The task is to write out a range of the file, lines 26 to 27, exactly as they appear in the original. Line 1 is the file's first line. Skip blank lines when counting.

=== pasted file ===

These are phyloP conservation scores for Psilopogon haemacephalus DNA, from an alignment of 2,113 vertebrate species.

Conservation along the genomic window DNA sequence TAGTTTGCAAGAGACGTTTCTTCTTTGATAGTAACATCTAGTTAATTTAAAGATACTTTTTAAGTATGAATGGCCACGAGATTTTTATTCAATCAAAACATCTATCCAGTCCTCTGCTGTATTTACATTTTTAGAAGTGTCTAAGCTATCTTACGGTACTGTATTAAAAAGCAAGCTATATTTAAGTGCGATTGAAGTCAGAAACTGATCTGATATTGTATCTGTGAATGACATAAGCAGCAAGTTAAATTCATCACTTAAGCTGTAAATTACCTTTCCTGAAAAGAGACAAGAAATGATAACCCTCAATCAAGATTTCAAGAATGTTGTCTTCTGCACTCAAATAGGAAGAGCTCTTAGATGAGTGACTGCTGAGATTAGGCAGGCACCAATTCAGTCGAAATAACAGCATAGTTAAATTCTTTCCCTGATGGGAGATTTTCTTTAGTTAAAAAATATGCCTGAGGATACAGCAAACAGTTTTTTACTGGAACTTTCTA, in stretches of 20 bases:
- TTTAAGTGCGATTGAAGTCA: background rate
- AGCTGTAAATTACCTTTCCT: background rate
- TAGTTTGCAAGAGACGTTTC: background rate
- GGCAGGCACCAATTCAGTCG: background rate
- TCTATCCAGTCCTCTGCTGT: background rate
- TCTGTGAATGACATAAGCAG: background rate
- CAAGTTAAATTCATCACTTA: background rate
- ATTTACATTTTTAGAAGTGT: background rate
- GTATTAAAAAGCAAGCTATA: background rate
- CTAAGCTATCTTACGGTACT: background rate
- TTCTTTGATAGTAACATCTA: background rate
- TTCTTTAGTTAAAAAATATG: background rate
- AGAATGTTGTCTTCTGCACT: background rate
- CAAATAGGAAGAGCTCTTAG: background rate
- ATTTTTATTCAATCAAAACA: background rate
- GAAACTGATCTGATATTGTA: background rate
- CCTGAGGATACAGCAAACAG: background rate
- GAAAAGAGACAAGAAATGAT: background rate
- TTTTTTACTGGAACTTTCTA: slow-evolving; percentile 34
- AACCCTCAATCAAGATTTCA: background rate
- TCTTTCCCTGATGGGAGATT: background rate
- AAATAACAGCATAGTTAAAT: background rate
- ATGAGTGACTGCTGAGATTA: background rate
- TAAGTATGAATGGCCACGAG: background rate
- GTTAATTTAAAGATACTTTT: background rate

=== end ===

- TAAGTATGAATGGCCACGAG: background rate
- GTTAATTTAAAGATACTTTT: background rate